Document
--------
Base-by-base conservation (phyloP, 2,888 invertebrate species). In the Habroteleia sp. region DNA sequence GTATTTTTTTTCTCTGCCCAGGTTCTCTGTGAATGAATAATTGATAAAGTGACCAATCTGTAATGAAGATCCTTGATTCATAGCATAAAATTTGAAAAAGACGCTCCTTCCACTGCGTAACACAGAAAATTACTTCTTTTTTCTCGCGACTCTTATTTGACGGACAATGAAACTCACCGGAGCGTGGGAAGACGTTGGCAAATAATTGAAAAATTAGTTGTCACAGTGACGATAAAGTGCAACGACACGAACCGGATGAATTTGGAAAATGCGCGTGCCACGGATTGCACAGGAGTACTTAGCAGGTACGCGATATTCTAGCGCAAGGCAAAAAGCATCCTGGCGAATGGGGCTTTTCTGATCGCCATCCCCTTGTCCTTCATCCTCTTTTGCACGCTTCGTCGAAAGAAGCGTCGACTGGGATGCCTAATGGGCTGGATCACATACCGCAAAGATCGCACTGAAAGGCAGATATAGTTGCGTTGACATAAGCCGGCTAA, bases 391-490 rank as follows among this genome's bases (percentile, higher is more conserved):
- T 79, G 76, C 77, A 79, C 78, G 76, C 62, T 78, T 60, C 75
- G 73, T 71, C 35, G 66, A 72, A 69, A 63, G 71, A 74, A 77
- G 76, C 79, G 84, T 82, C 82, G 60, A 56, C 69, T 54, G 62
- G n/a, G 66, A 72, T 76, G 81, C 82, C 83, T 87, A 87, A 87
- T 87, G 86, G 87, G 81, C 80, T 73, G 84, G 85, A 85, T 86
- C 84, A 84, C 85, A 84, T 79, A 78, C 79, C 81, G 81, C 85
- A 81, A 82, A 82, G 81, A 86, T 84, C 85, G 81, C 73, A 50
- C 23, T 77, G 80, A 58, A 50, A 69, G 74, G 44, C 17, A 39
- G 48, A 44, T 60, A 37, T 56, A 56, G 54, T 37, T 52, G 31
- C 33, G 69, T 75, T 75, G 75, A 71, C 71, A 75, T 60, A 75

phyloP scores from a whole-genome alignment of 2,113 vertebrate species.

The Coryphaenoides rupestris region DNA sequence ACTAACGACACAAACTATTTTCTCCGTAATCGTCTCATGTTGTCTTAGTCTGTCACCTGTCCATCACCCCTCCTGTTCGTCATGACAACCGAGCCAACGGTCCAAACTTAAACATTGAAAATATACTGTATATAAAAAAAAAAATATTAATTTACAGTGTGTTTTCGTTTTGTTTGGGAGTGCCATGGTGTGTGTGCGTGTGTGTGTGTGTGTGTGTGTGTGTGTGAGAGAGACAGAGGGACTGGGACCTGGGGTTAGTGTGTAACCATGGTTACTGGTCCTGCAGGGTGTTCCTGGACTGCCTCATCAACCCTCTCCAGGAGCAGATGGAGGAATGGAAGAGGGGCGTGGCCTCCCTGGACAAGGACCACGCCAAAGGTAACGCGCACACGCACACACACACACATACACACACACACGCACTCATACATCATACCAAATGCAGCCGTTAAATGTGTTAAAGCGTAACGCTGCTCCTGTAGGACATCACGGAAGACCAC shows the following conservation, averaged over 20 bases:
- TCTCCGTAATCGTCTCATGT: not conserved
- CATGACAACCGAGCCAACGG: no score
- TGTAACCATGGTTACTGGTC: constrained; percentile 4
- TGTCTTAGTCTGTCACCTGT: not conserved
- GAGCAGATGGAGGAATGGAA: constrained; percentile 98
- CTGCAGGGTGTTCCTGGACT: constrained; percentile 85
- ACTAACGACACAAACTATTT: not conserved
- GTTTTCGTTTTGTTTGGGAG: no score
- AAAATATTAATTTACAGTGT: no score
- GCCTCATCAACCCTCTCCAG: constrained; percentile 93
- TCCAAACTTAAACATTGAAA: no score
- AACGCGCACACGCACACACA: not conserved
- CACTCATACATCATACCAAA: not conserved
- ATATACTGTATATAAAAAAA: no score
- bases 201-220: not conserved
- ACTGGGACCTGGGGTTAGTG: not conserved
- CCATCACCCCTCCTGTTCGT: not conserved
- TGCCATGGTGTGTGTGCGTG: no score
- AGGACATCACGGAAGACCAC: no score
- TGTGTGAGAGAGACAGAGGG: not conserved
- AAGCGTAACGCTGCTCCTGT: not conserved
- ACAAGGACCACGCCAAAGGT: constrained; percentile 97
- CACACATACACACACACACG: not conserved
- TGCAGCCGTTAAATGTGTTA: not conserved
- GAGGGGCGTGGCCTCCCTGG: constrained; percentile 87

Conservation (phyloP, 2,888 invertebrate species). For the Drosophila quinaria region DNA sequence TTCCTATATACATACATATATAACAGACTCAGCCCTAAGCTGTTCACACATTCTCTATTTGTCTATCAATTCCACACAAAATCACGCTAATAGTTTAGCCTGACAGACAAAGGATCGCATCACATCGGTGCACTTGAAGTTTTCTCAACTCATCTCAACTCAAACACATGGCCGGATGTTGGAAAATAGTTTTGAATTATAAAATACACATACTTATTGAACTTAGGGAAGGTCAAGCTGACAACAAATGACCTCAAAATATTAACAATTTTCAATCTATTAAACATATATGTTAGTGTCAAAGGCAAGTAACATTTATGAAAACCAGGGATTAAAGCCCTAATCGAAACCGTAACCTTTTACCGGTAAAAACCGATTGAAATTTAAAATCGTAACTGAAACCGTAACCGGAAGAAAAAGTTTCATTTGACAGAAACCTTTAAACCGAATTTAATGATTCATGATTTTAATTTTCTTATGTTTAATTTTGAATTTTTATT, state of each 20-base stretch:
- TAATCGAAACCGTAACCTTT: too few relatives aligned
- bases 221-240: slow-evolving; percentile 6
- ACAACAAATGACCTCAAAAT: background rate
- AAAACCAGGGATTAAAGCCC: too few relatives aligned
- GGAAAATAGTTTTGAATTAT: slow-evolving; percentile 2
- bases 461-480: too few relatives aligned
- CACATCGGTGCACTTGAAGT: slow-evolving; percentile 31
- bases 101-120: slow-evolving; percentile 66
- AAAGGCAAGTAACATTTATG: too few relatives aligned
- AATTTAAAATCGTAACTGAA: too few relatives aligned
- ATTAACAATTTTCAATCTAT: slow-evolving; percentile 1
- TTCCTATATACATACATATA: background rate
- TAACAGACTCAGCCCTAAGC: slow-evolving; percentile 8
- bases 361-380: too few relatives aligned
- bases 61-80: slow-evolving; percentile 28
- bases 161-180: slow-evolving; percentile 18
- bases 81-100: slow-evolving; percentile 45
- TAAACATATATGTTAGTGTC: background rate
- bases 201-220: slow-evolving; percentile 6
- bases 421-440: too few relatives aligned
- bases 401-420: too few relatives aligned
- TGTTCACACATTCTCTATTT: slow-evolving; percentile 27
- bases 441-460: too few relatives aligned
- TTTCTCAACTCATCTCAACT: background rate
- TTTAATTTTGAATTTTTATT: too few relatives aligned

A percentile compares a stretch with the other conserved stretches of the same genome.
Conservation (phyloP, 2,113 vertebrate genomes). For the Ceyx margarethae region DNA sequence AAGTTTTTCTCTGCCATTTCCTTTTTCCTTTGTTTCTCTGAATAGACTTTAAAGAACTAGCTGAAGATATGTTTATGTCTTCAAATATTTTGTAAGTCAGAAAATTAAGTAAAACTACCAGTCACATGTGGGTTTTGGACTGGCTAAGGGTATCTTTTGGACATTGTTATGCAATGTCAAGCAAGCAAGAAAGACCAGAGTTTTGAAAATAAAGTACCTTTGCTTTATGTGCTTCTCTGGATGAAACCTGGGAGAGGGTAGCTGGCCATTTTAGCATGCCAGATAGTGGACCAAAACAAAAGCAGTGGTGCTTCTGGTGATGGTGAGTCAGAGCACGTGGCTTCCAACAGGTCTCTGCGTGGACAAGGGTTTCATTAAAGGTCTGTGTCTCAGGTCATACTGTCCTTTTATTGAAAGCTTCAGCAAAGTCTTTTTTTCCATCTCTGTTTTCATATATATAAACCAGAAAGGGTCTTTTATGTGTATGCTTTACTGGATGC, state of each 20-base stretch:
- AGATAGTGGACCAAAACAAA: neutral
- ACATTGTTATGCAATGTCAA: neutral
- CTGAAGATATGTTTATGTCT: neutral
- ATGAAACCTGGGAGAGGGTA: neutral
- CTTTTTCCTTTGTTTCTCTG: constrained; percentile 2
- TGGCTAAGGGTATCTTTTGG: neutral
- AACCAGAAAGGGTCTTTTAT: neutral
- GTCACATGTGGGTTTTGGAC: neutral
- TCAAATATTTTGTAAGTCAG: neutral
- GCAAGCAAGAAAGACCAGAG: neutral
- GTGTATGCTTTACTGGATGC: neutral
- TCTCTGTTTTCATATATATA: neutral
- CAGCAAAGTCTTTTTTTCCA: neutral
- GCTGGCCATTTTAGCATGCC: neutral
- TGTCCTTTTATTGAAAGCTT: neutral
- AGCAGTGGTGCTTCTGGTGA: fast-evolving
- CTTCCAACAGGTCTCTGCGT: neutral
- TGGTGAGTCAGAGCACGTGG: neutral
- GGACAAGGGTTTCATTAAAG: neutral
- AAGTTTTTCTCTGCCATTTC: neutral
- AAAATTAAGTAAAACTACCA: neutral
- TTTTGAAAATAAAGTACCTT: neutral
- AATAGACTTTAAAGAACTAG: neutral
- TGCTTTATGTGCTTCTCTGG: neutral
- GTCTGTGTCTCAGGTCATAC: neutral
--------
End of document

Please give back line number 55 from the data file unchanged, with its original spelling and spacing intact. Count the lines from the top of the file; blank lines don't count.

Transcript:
- bases 161-180: slow-evolving; percentile 18